We confirm that a small hypomethylation of the IGF2 DMR0 is detected in peripheral blood leucocytes of children born SGA at term. Copy number variation within the 11p15 BWS/SRS region is not an important cause of non-syndromic SGA at term.


  • DNA methylation
  • Imprinting
  • ICR2
  • ICR1
  • H19
  • KCNQ10T1
  • Small for gestational age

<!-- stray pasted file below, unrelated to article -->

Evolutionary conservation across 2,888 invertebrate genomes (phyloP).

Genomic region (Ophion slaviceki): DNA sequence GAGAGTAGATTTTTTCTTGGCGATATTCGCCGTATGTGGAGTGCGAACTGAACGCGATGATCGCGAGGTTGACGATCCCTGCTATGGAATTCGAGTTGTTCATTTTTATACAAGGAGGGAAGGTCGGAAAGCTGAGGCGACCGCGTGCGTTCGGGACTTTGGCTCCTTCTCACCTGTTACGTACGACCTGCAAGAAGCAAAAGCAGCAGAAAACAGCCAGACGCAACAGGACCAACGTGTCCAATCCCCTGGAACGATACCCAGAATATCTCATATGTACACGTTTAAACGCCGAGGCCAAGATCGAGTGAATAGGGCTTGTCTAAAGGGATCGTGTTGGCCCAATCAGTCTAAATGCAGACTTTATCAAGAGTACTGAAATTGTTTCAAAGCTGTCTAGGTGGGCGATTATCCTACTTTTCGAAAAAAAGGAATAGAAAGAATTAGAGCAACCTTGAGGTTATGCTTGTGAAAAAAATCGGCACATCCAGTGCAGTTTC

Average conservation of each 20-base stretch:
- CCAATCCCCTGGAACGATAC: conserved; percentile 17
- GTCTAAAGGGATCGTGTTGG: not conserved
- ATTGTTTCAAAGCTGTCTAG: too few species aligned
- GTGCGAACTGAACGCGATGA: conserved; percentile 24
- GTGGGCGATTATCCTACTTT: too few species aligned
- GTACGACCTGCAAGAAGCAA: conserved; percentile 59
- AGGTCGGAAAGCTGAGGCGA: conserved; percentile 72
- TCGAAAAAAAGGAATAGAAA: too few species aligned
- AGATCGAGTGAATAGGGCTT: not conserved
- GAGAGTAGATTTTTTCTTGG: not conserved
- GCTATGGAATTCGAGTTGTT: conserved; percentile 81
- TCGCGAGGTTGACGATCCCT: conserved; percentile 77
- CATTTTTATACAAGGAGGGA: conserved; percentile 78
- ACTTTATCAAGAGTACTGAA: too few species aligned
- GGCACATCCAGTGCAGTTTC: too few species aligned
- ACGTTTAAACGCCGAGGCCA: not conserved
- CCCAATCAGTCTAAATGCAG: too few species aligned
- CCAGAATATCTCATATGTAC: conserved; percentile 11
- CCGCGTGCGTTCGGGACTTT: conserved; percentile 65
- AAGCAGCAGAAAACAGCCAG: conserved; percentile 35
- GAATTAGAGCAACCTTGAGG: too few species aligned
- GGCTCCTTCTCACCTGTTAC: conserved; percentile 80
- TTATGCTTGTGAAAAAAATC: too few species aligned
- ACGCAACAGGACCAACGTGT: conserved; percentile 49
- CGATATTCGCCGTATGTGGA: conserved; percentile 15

Term infants born small for gestational age (SGA) have high rates of perinatal morbidity and mortality [1] as well as increased risk of later-life chronic diseases such as type 2 diabetes, cardiovascular disease, obesity and hypertension [2]. Birth weight variation has a significant genetic component with clustering of SGA births in families and recurrence in successive generations [3, 4], and heritability estimates from family and twin studies range between 25-40% [5]. Recent data from genome wide association studies have found robust associations between fetal genotype and birth weight [6], and we have previously demonstrated that genetic variation in certain genes associated with obesity and or type 2 diabetes is more prevalent in those born SGA than those born appropriate for gestational age (AGA) [7]. Currently, little is known about the role of epigenetic modifications and copy number variation in determining the risk of SGA.